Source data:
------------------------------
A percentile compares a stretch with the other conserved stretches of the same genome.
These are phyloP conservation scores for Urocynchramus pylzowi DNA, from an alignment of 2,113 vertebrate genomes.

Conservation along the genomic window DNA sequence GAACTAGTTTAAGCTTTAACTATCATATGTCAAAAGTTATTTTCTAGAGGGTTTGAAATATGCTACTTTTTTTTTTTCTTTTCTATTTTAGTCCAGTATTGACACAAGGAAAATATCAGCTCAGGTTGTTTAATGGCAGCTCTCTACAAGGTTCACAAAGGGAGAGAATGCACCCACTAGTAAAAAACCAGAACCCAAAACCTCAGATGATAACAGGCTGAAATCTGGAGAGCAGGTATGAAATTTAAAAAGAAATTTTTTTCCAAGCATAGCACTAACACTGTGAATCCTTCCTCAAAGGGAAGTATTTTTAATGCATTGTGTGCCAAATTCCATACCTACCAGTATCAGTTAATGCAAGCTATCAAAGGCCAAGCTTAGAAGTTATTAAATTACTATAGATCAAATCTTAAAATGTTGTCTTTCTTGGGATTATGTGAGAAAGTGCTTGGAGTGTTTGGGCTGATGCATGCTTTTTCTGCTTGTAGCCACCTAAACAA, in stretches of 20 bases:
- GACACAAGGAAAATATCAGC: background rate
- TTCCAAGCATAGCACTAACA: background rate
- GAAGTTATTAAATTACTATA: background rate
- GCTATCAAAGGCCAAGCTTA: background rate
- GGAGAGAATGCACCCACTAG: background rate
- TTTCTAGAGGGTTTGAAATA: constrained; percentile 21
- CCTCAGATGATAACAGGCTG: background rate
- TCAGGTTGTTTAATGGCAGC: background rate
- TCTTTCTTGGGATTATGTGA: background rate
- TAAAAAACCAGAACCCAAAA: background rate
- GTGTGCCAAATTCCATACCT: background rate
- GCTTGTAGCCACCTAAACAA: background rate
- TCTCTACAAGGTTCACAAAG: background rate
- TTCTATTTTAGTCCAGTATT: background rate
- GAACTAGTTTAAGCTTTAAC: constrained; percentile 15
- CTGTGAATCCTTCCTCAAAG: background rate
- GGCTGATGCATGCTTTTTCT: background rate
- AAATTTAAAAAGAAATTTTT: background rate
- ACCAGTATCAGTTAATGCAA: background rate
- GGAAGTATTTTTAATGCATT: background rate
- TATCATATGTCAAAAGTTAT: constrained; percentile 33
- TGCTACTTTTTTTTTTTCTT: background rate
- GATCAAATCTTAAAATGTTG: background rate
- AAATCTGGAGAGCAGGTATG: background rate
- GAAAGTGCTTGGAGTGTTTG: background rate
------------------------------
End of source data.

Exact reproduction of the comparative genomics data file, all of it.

A percentile compares a stretch with the other conserved stretches of the same genome.
These are phyloP conservation scores for Urocynchramus pylzowi DNA, from an alignment of 2,113 vertebrate genomes.

Conservation along the genomic window DNA sequence GAACTAGTTTAAGCTTTAACTATCATATGTCAAAAGTTATTTTCTAGAGGGTTTGAAATATGCTACTTTTTTTTTTTCTTTTCTATTTTAGTCCAGTATTGACACAAGGAAAATATCAGCTCAGGTTGTTTAATGGCAGCTCTCTACAAGGTTCACAAAGGGAGAGAATGCACCCACTAGTAAAAAACCAGAACCCAAAACCTCAGATGATAACAGGCTGAAATCTGGAGAGCAGGTATGAAATTTAAAAAGAAATTTTTTTCCAAGCATAGCACTAACACTGTGAATCCTTCCTCAAAGGGAAGTATTTTTAATGCATTGTGTGCCAAATTCCATACCTACCAGTATCAGTTAATGCAAGCTATCAAAGGCCAAGCTTAGAAGTTATTAAATTACTATAGATCAAATCTTAAAATGTTGTCTTTCTTGGGATTATGTGAGAAAGTGCTTGGAGTGTTTGGGCTGATGCATGCTTTTTCTGCTTGTAGCCACCTAAACAA, in stretches of 20 bases:
- GACACAAGGAAAATATCAGC: background rate
- TTCCAAGCATAGCACTAACA: background rate
- GAAGTTATTAAATTACTATA: background rate
- GCTATCAAAGGCCAAGCTTA: background rate
- GGAGAGAATGCACCCACTAG: background rate
- TTTCTAGAGGGTTTGAAATA: constrained; percentile 21
- CCTCAGATGATAACAGGCTG: background rate
- TCAGGTTGTTTAATGGCAGC: background rate
- TCTTTCTTGGGATTATGTGA: background rate
- TAAAAAACCAGAACCCAAAA: background rate
- GTGTGCCAAATTCCATACCT: background rate
- GCTTGTAGCCACCTAAACAA: background rate
- TCTCTACAAGGTTCACAAAG: background rate
- TTCTATTTTAGTCCAGTATT: background rate
- GAACTAGTTTAAGCTTTAAC: constrained; percentile 15
- CTGTGAATCCTTCCTCAAAG: background rate
- GGCTGATGCATGCTTTTTCT: background rate
- AAATTTAAAAAGAAATTTTT: background rate
- ACCAGTATCAGTTAATGCAA: background rate
- GGAAGTATTTTTAATGCATT: background rate
- TATCATATGTCAAAAGTTAT: constrained; percentile 33
- TGCTACTTTTTTTTTTTCTT: background rate
- GATCAAATCTTAAAATGTTG: background rate
- AAATCTGGAGAGCAGGTATG: background rate
- GAAAGTGCTTGGAGTGTTTG: background rate